Diesel fuel is widely used throughout the transportation, construction and agricultural industries of the United States. However, concern has grown in recent years related to the nation’s dependence on foreign oil for fuels like diesel and environmental impacts of petroleum-based diesel use. An alternative that has developed is biodiesel. Biodiesel is a renewable, biobased fuel that is created from oilseed crops, vegetable oils and animal fats. It can be used in place of traditional petroleum-based diesel fuel.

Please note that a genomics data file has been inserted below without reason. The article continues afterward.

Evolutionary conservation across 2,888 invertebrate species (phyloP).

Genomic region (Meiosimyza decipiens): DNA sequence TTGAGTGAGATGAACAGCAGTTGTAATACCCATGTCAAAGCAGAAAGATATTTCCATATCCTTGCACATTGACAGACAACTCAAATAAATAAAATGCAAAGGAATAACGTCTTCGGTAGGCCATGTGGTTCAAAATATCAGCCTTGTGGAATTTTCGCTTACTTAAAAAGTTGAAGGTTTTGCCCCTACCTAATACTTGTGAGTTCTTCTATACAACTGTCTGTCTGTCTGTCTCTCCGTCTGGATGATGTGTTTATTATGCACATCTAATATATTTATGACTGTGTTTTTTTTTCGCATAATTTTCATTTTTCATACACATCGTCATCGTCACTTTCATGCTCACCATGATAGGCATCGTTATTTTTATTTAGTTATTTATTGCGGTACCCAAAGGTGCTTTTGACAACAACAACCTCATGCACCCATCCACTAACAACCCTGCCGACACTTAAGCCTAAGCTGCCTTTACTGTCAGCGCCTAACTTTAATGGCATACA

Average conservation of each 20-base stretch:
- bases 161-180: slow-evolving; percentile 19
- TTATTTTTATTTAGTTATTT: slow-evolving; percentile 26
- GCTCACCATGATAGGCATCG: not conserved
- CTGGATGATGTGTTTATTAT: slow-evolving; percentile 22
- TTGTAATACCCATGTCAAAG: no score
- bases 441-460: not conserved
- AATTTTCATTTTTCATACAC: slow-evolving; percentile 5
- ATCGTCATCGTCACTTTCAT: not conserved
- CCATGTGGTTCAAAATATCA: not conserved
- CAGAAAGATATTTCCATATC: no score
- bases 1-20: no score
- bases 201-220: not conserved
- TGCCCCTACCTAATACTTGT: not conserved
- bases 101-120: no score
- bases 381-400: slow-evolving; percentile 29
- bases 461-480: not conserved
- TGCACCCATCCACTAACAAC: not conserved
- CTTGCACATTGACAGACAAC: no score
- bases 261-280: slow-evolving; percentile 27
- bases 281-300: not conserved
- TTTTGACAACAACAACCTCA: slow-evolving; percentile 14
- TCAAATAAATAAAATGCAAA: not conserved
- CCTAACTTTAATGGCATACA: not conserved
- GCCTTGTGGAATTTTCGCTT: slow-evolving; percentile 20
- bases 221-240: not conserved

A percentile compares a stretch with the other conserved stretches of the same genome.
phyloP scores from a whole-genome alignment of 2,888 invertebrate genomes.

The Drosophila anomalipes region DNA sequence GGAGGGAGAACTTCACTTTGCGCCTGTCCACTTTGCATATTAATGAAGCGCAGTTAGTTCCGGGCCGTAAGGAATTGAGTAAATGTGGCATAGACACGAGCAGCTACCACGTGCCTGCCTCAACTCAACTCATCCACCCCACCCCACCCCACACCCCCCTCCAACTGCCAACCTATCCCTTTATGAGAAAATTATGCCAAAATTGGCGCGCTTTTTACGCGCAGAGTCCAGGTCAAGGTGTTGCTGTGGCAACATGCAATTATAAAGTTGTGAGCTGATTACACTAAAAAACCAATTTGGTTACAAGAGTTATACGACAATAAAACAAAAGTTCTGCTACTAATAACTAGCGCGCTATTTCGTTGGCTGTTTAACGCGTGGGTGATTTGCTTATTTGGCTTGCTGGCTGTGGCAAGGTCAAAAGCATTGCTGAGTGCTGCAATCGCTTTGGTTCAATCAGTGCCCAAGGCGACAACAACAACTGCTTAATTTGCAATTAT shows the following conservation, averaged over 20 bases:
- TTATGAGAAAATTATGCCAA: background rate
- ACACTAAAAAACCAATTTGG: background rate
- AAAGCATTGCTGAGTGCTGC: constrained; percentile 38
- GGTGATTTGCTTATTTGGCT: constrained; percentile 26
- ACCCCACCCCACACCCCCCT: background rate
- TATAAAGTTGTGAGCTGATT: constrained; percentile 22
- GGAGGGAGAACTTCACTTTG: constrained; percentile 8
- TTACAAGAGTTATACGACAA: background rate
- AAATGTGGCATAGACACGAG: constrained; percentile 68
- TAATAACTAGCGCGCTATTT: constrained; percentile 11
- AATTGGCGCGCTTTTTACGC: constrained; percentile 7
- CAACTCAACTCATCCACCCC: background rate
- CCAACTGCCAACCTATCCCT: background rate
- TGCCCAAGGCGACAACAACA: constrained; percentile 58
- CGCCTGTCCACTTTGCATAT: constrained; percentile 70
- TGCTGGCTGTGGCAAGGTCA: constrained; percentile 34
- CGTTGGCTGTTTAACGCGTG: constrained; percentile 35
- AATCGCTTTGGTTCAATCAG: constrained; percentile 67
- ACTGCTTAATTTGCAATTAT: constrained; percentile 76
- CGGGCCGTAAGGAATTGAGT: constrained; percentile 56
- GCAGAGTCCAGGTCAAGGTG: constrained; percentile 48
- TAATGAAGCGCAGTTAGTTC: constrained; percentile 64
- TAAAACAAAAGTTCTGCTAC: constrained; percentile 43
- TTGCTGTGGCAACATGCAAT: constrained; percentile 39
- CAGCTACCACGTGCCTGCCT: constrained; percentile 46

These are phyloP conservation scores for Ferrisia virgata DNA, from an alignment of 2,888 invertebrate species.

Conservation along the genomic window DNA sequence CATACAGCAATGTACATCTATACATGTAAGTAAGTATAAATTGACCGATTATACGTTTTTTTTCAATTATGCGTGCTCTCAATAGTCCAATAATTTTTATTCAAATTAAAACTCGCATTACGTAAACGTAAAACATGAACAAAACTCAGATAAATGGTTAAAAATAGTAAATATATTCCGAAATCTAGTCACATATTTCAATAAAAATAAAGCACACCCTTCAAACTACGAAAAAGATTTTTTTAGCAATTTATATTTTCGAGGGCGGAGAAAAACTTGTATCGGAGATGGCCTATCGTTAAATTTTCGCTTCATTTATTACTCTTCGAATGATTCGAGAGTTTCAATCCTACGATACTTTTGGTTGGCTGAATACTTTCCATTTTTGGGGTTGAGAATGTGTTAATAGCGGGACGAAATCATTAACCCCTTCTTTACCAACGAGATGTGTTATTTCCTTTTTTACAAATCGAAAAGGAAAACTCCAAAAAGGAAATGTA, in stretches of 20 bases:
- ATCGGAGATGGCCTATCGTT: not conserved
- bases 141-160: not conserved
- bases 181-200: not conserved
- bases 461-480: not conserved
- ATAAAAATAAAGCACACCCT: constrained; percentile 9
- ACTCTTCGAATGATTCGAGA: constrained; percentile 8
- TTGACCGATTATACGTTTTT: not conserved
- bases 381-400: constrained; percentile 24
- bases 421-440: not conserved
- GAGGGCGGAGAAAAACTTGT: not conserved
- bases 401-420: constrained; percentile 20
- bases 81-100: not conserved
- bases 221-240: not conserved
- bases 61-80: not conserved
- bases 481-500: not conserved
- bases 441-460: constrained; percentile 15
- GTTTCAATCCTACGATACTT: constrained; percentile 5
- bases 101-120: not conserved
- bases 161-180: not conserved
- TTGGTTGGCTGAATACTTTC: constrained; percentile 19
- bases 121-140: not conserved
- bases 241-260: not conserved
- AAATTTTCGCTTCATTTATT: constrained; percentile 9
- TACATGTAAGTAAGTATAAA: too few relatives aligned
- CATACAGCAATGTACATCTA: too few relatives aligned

Biodiesel has several advantages, including reduced emissions and the fuel’s biodegradable and nontoxic nature. Biodiesel is considered carbon neutral, in that it does not produce carbon dioxide. In 2007, petroleum-based diesel consumption in the United States was 64.6 billion gallons. In early 2008, the U.S. had the capacity to produce more than 2.2 billion gallons of biodiesel per year or the equivalent of just over 3 percent of total petroleum diesel consumption.
"SP700-C-Biodiesel: A Primer," The University of Tennessee Agricultural Extension Service, SP700C-5M-6/08 R12-4110-070-021-08 08-0233, http://trace.tennessee.edu/utk_agexbiof/5